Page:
Tetrapolis

by Kallirroe Agelopoulou

Part 1 appears
in this issue.

conclusion


Rehabilitation

The boy’s eyes were darting from one side of the room to the other. Like a caged bird, Kane thought. Swift and painless.

“Listen... There’s no easy way to say this, but your family... They can’t take care of you anymore.”

The kid didn’t seem to understand. “My uncle should come get me, then.”

Kane kept playing with the pen in his hand, rotating it faster and faster. “There’s no uncle either.”

The kid’s lips started trembling. “My cousins?”

The pen snapped, Kane had had enough. With a quick move, he was out the door. Behind the one-way mirror of the operations room, he slumped on an empty chair next to his teammate.

“Are you being dragged into their logic?”

There was no answer.

Paul checked him up and down carefully. “Well, if you are, stop. It’s a dead end.” He made a hazy gesture toward the one-way glass that separated them from the squatters. “They’ve been living a lie. Really, we’re doing them a favor.” He turned to face Kane again. “Trust me, it’s better this way. Knowing.”

“I realize that.” Kane’s face remained locked on the door. There was nowhere to go but back inside; the interviews had to go on. The weary faces of thirty or more squatters waited to be told what they’d been arrested for. They were waiting for the truth.

“I admit, it is enticing,” Paul continued. “The intricate stories, the endless tales drawing you in, making you feel you belong. They’re just a bunch of fragmented, fantastical images. ‘Experiences’ formed in the absence of an accurate representation of their environment.”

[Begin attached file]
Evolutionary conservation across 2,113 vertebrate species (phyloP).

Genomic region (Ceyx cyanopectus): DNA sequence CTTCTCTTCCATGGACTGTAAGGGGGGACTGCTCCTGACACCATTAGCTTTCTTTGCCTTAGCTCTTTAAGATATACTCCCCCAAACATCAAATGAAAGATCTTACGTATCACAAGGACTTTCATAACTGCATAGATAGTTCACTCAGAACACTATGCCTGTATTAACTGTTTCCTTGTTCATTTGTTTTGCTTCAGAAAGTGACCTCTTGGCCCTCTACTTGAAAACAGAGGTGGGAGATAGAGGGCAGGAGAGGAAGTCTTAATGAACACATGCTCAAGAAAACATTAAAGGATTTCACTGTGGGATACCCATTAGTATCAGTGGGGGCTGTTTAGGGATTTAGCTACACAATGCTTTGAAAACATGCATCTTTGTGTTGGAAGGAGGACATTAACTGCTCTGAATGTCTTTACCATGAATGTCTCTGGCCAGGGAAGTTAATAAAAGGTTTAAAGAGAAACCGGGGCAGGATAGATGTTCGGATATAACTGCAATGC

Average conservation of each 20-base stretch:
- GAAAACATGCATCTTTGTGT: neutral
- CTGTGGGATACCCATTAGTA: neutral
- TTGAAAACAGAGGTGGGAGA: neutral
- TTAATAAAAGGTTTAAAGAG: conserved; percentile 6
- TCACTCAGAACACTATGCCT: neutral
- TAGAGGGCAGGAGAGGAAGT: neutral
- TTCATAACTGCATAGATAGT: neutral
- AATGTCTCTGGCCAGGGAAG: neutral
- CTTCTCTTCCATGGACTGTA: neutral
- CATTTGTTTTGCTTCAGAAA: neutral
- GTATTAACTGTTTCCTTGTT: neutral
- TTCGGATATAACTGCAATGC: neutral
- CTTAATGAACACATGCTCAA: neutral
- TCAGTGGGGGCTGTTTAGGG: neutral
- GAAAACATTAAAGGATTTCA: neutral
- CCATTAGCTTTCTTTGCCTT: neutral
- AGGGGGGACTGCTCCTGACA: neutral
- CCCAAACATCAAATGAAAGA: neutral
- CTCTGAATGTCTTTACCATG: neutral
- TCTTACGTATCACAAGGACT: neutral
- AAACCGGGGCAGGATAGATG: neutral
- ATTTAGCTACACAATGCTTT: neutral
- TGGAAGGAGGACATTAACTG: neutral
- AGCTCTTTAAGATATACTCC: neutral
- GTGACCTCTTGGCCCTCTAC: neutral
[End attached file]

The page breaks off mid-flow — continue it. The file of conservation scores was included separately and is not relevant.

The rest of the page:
The supervisor could be trying to trick him into admitting he still had an attachment; Kane knew that. So he agreed, seriously. “It’s just difficult to break them in. Father, mother, uncles and aunts... That kid’s so lost, I have no idea where to begin to get him back. But I will.”

Paul finally cracked a real smile. “That’s the spirit. But leave the kid for now. You should talk to her first,” the supervisor pointed to an old woman, seemingly the oldest of the bunch. “Most of this mess is their fault anyway.” He kept looking at her, his eyes drawn somewhere far beyond her plain appearance, the white of her hair, or her half-blind eyes. “It’s always the women that are responsible.”

Kane accepted the challenge, promised himself that this time would be different. After the old woman, Claire, had been summoned, Kane sat confidently in his chair across from her. He picked up his papers. He remained seemingly lost in thought for a good while.

She broke the silence first. “What’s the crime I’m accused of?” Her voice wasn’t as soft as the rest of her exterior.

“Why would you assume there is one?”

She faced him calmly. “It’s either that, or you somehow think I’ve witnessed a crime. That we all have witnessed a crime. Why else would we all need to be here?”

“There is no crime. But there is a misunderstanding.” Kane made an effort to look as serious as possible. And then he got straight to the point. “The land you live on, the houses, the farms... They’re not actually yours.”

For a split second, the woman’s calm exterior melted. “How come?”

He started pen-toying again. “You’ve been deluded, Claire, all of you. For years and years you’ve lived inside the jurisdiction of the Commons. There is no private property here. There hasn’t been for a long time.”

She recuperated quickly. Her eyes blinked once, and that was all the discomfort she chose to show him. “Since when?”

“Since the Merger. The land tribute that your ancestors deliberately withheld. You’re the oldest one in your community. I bet you have at least an idea of what it is I’m talking about. Let me fill you in on the latest developments.”